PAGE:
Synchronizing Changes


Today’s Question: On my primary computer in my home office I have a primary backup and a secondary backup that sync via Carbon Copy Cloner. I have a tertiary backup as well but I keep that at my other office in another town. I can see a problem when I want to bring all of the copies of my images together to create a unified synchronization. Is there a way to sync the files that have been changed on all three drives so ALL of the changes, regardless of on which drive it took place on will happen?

Tim’s Quick Answer: Put simply, this type of workflow is very difficult to maintain. Unless you’re using a software tool that specifically enables synchronization across multiple storage locations, it is very difficult to update images in multiple storage locations and have your changes reflected across all copies of your photos.

More Detail: Lightroom provides a good example in this case. While you can work with Lightroom across a variety of computers and mobile devices, this type of workflow requires that you synchronize specific images within your Lightroom catalog. You can’t achieve the same benefits by working with your photos directly on various hard drives, as opposed to images managed by a single Lightroom catalog.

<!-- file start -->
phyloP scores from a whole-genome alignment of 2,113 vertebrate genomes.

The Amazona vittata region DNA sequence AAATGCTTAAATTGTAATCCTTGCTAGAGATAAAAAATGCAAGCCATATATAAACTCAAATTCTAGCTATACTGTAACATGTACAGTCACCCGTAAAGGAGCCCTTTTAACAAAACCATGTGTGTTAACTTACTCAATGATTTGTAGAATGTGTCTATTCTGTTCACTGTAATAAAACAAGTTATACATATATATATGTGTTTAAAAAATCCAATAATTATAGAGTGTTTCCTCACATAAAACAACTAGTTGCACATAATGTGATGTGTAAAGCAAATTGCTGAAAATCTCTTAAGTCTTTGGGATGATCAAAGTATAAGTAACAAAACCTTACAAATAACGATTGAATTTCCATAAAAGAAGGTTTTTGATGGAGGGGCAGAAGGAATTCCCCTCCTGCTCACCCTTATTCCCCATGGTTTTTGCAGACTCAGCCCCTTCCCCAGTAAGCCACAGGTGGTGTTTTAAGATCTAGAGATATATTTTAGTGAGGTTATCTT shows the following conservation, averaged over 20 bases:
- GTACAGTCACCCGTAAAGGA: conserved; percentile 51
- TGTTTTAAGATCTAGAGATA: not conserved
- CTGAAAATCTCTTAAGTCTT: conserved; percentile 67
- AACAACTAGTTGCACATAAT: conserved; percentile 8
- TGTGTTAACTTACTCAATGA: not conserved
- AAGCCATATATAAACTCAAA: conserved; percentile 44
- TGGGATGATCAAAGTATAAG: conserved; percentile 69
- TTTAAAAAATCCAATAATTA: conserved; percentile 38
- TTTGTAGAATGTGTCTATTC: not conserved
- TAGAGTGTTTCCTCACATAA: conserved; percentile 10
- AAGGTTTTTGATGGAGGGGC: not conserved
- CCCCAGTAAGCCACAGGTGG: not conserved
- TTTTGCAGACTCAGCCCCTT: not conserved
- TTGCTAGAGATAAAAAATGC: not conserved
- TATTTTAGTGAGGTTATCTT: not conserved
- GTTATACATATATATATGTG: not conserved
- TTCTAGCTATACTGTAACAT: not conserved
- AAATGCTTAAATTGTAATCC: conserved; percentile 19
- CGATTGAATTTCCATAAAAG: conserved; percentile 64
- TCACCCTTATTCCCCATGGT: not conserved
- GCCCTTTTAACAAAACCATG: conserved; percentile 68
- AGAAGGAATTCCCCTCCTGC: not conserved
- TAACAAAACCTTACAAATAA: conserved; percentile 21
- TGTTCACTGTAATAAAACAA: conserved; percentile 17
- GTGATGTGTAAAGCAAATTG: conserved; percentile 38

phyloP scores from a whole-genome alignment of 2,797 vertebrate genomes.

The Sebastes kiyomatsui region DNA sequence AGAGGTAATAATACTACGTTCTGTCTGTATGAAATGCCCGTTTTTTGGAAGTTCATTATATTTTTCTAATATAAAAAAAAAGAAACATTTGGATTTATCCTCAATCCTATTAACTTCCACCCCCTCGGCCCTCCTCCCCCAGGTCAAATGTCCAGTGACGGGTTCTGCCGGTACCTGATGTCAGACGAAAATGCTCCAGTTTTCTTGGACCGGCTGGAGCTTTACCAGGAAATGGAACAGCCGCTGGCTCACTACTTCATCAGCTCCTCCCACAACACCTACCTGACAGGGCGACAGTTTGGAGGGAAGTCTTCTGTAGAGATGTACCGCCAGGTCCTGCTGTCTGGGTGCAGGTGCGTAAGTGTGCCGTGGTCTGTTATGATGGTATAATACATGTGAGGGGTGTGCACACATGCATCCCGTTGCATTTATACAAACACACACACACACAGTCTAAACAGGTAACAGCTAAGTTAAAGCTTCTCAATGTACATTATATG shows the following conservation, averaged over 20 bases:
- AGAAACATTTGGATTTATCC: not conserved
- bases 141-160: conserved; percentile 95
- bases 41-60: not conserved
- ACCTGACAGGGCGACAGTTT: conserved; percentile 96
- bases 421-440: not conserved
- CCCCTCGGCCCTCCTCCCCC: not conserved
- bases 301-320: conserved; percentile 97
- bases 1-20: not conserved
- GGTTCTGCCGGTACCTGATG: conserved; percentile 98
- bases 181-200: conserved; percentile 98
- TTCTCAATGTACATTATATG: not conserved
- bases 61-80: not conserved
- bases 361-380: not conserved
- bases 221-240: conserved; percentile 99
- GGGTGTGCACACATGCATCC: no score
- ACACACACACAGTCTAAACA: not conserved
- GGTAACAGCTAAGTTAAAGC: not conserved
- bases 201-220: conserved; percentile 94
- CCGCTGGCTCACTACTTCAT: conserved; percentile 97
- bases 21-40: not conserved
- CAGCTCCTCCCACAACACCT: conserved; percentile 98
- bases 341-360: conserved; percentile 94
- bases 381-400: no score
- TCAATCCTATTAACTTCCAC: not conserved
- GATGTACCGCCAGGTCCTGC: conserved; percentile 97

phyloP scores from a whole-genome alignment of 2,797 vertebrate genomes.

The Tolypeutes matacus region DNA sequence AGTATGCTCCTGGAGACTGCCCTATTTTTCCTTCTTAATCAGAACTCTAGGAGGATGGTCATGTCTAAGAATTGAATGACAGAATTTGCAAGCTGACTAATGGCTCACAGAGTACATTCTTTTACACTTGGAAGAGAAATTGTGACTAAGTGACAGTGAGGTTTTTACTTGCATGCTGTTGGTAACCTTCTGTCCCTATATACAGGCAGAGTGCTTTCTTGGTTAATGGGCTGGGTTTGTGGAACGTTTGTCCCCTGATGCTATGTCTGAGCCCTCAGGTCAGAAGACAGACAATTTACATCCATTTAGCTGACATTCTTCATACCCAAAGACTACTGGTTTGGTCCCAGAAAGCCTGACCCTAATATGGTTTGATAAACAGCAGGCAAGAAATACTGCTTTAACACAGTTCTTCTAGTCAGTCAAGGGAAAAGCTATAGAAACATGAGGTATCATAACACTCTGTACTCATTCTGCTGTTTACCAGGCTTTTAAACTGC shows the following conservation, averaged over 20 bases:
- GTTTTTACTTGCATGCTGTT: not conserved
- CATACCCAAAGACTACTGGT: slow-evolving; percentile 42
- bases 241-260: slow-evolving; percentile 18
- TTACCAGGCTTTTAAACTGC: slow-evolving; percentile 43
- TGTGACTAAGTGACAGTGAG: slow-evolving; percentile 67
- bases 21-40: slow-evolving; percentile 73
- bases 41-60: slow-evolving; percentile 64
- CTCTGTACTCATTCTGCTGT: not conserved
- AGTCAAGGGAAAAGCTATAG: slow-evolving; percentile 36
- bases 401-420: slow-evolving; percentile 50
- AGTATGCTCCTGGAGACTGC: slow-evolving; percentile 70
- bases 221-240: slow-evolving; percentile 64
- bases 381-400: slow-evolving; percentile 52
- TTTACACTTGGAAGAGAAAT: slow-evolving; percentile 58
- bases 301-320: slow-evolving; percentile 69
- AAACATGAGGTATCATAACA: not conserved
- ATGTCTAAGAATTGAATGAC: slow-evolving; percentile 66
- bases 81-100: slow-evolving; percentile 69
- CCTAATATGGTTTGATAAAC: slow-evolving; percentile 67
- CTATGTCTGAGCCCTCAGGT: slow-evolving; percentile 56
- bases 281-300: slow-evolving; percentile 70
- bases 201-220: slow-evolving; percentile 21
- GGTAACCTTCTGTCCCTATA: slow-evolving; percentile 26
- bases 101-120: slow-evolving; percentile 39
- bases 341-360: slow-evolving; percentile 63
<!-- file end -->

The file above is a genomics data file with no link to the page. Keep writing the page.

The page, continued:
In general, if you want to maintain synchronized information about your photos, you need to make sure that you are making use of a centralized source of information about your photos. In other words, you can’t work with backup copies of your photos to update metadata about your images, and expect to have that information updated for the “master” copy of your photos.

While Lightroom is somewhat limited when it comes to synchronizing adjustments across multiple computers and devices, I highly recommend limiting yourself to this type of workflow when you want to update photos in multiple locations. In other words, you can’t simply update a backup copy of your photos and expect that the “master” copy will be updated as well.

In theory it would be possible to update multiple copies of your images and synchronize those updates across multiple devices. But in reality that is a challenge that can lead to updates that don’t get updated properly. Thus, I highly recommend working with a single “master” copy of your photos, along with a catalog if you are using software such as Lightroom. That translates into a scenario where you only update one copy of your photos, and synchronize those updates to your multiple backup copies.